- Emergency Preparedness Distance Learning - October 18, 2016
- Educational Renaissance: Veteran Teachers Vest in Change - October 10, 2016
- Breaking out of the Norm with Breakout Edu - April 29, 2016
- Mini Thought Bubble on Performance Assessments - April 12, 2016
- The Sensibilities of Mind Mapping - March 15, 2016
- Pioneering Nearpod - January 28, 2016
- Classroom Work Flow Before the Holidays - December 15, 2015
- Surviving the Doldrums of Education - December 1, 2015
- E-Sub Plans for Educators - November 17, 2015
- Presenting Missing Histories - November 2, 2015
Never have I been more inspired, more exhausted or revitalized during a professional development than I was at the annual College Board AP World History Reading. Each year in June, college faculty and teachers from public and private schools gather from around the globe at a central location to grade AP exams. Confidence and expertise are humbled by the process of developing standard grading rubrics that set minimums and maximums for quality writing. Argument, debate and collaboration help us set aside subjective differences, to seek common ground as we credit students for developing a thesis, using evidence or providing analysis and other such skills for evaluation. Stress is balanced with daily runs through the city of Salt Lake, Utah, a quick hike into the Wasatch and the nightly gatherings at bars and coffee houses with peers I have come to know with great regard.
The 2013 AP World History Reading had 1,008 readers who scored 230,915 exams containing 692,745 individual essays. To me, this is the epitome of Big Data that terrifies some and energizes others. I personally contributed a daily scoring of 80-200 essays. Reading leaves me blurry, sometimes disillusioned when I realize so few will receive the accolades of the highest score but this also serves the purpose of acknowledging patterns of student learning. I learn to look beyond what students know well to understand what they need in order to succeed in college. This made perfect sense to me after one fatiguing day of grading when I returned to my hotel to stare blindly at the movie "Moneyball." The movie presents a general manager's attempt to build a professional baseball team by shifting how players are valued when they are bought or sold. What resonated with me was the scene in which players improved their training when managers presented them with notes and performance analysis. The data outlined pathways to potential which changed their value as a player and led to better game performance.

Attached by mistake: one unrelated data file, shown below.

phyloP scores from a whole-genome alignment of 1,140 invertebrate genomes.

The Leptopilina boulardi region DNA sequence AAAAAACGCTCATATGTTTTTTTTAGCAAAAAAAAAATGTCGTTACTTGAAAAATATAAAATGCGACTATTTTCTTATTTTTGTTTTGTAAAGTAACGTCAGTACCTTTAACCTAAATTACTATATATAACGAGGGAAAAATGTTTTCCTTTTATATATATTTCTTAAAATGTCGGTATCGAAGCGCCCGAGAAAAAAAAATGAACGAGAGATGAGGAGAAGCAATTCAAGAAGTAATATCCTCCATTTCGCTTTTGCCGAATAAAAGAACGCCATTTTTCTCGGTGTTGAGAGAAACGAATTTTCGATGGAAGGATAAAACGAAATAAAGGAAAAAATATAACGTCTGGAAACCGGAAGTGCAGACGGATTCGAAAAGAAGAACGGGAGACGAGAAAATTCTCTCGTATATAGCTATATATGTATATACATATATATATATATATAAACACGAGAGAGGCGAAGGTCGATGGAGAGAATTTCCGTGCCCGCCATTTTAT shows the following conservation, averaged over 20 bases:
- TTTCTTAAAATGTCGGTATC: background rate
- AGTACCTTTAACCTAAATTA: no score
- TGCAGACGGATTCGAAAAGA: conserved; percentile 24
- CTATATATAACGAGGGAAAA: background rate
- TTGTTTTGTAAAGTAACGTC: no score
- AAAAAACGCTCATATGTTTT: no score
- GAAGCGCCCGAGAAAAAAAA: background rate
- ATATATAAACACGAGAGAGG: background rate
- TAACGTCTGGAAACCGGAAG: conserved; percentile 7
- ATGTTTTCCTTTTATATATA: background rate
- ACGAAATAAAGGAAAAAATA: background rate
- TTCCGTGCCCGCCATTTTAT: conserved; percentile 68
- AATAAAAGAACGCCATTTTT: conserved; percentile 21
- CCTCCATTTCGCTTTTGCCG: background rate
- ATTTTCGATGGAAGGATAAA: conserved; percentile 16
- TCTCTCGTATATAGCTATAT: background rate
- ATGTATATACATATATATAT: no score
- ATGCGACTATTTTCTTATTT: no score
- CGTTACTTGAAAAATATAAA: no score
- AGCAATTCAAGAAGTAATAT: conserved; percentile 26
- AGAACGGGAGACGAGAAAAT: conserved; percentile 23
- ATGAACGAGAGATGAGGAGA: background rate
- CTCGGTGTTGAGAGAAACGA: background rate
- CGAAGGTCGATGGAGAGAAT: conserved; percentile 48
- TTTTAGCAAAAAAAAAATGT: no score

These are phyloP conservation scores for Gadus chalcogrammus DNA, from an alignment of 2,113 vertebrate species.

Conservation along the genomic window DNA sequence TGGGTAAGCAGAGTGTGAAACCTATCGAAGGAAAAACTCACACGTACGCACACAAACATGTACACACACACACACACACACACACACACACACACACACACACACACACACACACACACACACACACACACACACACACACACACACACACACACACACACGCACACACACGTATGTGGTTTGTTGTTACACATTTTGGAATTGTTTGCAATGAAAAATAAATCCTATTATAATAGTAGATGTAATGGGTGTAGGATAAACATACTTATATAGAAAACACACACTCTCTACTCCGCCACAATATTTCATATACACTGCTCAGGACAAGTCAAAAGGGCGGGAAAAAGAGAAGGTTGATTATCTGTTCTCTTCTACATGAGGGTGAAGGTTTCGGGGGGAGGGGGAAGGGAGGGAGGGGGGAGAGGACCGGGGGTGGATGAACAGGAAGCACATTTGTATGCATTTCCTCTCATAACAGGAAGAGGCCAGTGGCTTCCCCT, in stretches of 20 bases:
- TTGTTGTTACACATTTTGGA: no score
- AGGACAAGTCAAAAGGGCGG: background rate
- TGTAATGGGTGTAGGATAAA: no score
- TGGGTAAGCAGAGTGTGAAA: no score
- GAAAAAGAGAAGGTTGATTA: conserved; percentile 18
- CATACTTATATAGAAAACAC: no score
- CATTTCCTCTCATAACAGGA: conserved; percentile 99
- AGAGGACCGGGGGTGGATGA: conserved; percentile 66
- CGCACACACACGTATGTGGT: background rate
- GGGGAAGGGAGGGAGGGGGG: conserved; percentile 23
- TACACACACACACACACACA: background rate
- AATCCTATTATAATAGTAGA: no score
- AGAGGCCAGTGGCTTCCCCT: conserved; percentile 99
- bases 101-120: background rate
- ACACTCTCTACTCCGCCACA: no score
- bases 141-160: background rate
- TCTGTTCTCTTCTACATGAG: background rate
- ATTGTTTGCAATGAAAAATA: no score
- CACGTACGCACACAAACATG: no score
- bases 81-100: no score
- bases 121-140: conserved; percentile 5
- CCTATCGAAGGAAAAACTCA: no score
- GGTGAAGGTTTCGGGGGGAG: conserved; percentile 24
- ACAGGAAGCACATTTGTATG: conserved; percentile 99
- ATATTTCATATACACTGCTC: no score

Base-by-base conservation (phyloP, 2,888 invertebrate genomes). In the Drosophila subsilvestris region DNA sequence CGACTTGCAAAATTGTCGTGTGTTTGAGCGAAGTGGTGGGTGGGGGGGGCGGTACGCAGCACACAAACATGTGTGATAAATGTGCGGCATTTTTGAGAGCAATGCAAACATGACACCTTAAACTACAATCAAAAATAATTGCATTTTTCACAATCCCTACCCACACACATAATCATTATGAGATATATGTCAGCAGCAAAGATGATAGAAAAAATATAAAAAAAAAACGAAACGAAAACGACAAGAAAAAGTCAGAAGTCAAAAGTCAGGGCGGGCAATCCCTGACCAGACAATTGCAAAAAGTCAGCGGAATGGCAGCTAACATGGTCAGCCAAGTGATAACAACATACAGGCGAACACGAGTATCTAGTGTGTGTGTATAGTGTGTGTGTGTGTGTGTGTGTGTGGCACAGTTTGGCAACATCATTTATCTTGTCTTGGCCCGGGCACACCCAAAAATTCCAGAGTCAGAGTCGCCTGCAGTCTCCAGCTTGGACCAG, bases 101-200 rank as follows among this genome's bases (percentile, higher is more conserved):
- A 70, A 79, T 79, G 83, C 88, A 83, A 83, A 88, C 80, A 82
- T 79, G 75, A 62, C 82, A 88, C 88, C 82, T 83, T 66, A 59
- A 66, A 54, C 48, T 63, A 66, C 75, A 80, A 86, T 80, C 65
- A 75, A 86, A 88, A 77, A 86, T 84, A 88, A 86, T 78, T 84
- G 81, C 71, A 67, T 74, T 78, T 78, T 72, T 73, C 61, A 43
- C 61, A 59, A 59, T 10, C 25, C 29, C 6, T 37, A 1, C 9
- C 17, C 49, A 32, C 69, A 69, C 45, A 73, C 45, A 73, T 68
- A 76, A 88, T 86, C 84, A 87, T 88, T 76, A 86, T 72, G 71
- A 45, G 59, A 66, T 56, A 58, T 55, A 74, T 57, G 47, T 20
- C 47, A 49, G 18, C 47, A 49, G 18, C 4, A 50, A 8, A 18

Equating world history grading to baseball spring training is not a stretch. Grading essay after essay for days takes perseverance. After every set of 25 essays, I stretch, walk to a lobby and do 25 push-ups. I return to my station and begin making lists. I never compromise confidentiality, nor do I look to take pleasure in student error, but I list common misspelled words or impressive vocabulary terms. I list historic eras that students know well and world regions that are misrepresented. I remind myself to not only teach the names of West African empires but to repeatedly review contributions made during various eras. I list names of cities and sites in proximity to Indian Ocean trade. Students write confidently when teachers address histories in multiple lectures as multiple threads that cross over each other throughout time. They do not benefit from isolated lectures which address an idea but once and then move on.